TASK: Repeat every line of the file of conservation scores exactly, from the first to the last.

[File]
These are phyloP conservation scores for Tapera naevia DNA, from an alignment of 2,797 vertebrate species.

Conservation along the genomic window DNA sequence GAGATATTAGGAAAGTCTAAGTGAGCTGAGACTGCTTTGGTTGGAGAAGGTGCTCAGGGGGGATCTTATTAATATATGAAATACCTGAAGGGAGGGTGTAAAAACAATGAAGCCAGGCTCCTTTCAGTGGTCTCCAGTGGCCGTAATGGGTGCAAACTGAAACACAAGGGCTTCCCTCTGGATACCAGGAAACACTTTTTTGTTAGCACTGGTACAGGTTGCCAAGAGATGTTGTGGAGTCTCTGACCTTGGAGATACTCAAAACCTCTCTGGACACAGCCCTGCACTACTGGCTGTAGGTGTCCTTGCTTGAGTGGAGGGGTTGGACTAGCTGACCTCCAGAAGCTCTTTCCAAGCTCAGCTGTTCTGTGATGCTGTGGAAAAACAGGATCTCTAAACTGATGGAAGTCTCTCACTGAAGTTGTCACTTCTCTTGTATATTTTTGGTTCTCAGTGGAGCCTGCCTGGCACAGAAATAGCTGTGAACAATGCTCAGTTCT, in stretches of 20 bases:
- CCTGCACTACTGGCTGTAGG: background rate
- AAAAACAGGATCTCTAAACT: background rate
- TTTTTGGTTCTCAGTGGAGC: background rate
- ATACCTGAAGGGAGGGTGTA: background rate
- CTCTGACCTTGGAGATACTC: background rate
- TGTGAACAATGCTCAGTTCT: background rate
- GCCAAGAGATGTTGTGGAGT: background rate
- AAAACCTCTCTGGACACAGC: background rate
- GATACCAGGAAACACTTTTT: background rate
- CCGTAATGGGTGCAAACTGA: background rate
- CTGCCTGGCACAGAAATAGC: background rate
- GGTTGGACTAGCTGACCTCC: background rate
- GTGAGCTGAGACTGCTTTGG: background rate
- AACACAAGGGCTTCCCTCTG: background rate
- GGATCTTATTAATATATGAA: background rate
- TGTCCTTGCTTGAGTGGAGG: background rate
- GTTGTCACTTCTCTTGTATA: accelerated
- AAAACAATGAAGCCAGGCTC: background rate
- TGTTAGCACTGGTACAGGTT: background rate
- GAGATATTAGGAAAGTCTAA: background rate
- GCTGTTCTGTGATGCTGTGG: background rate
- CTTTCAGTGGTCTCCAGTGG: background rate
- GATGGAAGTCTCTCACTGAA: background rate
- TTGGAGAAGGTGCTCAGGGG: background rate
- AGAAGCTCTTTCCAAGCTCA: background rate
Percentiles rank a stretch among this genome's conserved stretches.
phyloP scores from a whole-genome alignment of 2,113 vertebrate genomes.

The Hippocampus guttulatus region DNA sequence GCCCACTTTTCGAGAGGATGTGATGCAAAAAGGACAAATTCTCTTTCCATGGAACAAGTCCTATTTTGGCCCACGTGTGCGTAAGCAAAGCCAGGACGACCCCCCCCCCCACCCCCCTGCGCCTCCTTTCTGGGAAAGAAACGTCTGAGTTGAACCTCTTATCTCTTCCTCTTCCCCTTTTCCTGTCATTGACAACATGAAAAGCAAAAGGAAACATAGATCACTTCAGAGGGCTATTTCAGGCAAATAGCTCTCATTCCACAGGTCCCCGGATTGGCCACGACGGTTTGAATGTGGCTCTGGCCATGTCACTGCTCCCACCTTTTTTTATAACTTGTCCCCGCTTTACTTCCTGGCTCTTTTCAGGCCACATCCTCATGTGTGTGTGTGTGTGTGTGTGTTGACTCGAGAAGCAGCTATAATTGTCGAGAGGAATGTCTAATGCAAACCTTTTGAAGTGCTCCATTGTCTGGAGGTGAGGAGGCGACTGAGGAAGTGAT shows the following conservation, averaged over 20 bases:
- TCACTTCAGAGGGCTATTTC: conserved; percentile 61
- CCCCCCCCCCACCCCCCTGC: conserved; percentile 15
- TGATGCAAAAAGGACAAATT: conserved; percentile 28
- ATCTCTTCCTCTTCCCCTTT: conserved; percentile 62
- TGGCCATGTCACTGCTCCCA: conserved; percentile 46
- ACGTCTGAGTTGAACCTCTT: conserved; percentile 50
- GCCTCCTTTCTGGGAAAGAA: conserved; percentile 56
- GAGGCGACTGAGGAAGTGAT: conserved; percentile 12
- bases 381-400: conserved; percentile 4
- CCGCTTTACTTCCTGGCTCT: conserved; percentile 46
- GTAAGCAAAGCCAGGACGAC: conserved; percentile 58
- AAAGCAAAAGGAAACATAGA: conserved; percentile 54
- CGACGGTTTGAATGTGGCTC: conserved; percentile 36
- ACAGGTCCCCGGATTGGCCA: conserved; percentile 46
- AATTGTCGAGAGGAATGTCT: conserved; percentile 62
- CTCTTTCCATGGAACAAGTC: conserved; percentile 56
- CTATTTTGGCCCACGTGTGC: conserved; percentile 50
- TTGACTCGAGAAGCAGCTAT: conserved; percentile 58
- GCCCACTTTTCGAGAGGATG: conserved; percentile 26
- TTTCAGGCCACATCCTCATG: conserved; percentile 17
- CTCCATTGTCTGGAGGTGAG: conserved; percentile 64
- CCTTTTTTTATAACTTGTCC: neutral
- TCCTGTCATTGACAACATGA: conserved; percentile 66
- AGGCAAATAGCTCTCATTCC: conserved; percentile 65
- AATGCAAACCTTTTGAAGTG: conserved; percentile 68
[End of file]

These are phyloP conservation scores for Tapera naevia DNA, from an alignment of 2,797 vertebrate species.

Conservation along the genomic window DNA sequence GAGATATTAGGAAAGTCTAAGTGAGCTGAGACTGCTTTGGTTGGAGAAGGTGCTCAGGGGGGATCTTATTAATATATGAAATACCTGAAGGGAGGGTGTAAAAACAATGAAGCCAGGCTCCTTTCAGTGGTCTCCAGTGGCCGTAATGGGTGCAAACTGAAACACAAGGGCTTCCCTCTGGATACCAGGAAACACTTTTTTGTTAGCACTGGTACAGGTTGCCAAGAGATGTTGTGGAGTCTCTGACCTTGGAGATACTCAAAACCTCTCTGGACACAGCCCTGCACTACTGGCTGTAGGTGTCCTTGCTTGAGTGGAGGGGTTGGACTAGCTGACCTCCAGAAGCTCTTTCCAAGCTCAGCTGTTCTGTGATGCTGTGGAAAAACAGGATCTCTAAACTGATGGAAGTCTCTCACTGAAGTTGTCACTTCTCTTGTATATTTTTGGTTCTCAGTGGAGCCTGCCTGGCACAGAAATAGCTGTGAACAATGCTCAGTTCT, in stretches of 20 bases:
- CCTGCACTACTGGCTGTAGG: background rate
- AAAAACAGGATCTCTAAACT: background rate
- TTTTTGGTTCTCAGTGGAGC: background rate
- ATACCTGAAGGGAGGGTGTA: background rate
- CTCTGACCTTGGAGATACTC: background rate
- TGTGAACAATGCTCAGTTCT: background rate
- GCCAAGAGATGTTGTGGAGT: background rate
- AAAACCTCTCTGGACACAGC: background rate
- GATACCAGGAAACACTTTTT: background rate
- CCGTAATGGGTGCAAACTGA: background rate
- CTGCCTGGCACAGAAATAGC: background rate
- GGTTGGACTAGCTGACCTCC: background rate
- GTGAGCTGAGACTGCTTTGG: background rate
- AACACAAGGGCTTCCCTCTG: background rate
- GGATCTTATTAATATATGAA: background rate
- TGTCCTTGCTTGAGTGGAGG: background rate
- GTTGTCACTTCTCTTGTATA: accelerated
- AAAACAATGAAGCCAGGCTC: background rate
- TGTTAGCACTGGTACAGGTT: background rate
- GAGATATTAGGAAAGTCTAA: background rate
- GCTGTTCTGTGATGCTGTGG: background rate
- CTTTCAGTGGTCTCCAGTGG: background rate
- GATGGAAGTCTCTCACTGAA: background rate
- TTGGAGAAGGTGCTCAGGGG: background rate
- AGAAGCTCTTTCCAAGCTCA: background rate
Percentiles rank a stretch among this genome's conserved stretches.
phyloP scores from a whole-genome alignment of 2,113 vertebrate genomes.

The Hippocampus guttulatus region DNA sequence GCCCACTTTTCGAGAGGATGTGATGCAAAAAGGACAAATTCTCTTTCCATGGAACAAGTCCTATTTTGGCCCACGTGTGCGTAAGCAAAGCCAGGACGACCCCCCCCCCCACCCCCCTGCGCCTCCTTTCTGGGAAAGAAACGTCTGAGTTGAACCTCTTATCTCTTCCTCTTCCCCTTTTCCTGTCATTGACAACATGAAAAGCAAAAGGAAACATAGATCACTTCAGAGGGCTATTTCAGGCAAATAGCTCTCATTCCACAGGTCCCCGGATTGGCCACGACGGTTTGAATGTGGCTCTGGCCATGTCACTGCTCCCACCTTTTTTTATAACTTGTCCCCGCTTTACTTCCTGGCTCTTTTCAGGCCACATCCTCATGTGTGTGTGTGTGTGTGTGTGTTGACTCGAGAAGCAGCTATAATTGTCGAGAGGAATGTCTAATGCAAACCTTTTGAAGTGCTCCATTGTCTGGAGGTGAGGAGGCGACTGAGGAAGTGAT shows the following conservation, averaged over 20 bases:
- TCACTTCAGAGGGCTATTTC: conserved; percentile 61
- CCCCCCCCCCACCCCCCTGC: conserved; percentile 15
- TGATGCAAAAAGGACAAATT: conserved; percentile 28
- ATCTCTTCCTCTTCCCCTTT: conserved; percentile 62
- TGGCCATGTCACTGCTCCCA: conserved; percentile 46
- ACGTCTGAGTTGAACCTCTT: conserved; percentile 50
- GCCTCCTTTCTGGGAAAGAA: conserved; percentile 56
- GAGGCGACTGAGGAAGTGAT: conserved; percentile 12
- bases 381-400: conserved; percentile 4
- CCGCTTTACTTCCTGGCTCT: conserved; percentile 46
- GTAAGCAAAGCCAGGACGAC: conserved; percentile 58
- AAAGCAAAAGGAAACATAGA: conserved; percentile 54
- CGACGGTTTGAATGTGGCTC: conserved; percentile 36
- ACAGGTCCCCGGATTGGCCA: conserved; percentile 46
- AATTGTCGAGAGGAATGTCT: conserved; percentile 62
- CTCTTTCCATGGAACAAGTC: conserved; percentile 56
- CTATTTTGGCCCACGTGTGC: conserved; percentile 50
- TTGACTCGAGAAGCAGCTAT: conserved; percentile 58
- GCCCACTTTTCGAGAGGATG: conserved; percentile 26
- TTTCAGGCCACATCCTCATG: conserved; percentile 17
- CTCCATTGTCTGGAGGTGAG: conserved; percentile 64
- CCTTTTTTTATAACTTGTCC: neutral
- TCCTGTCATTGACAACATGA: conserved; percentile 66
- AGGCAAATAGCTCTCATTCC: conserved; percentile 65
- AATGCAAACCTTTTGAAGTG: conserved; percentile 68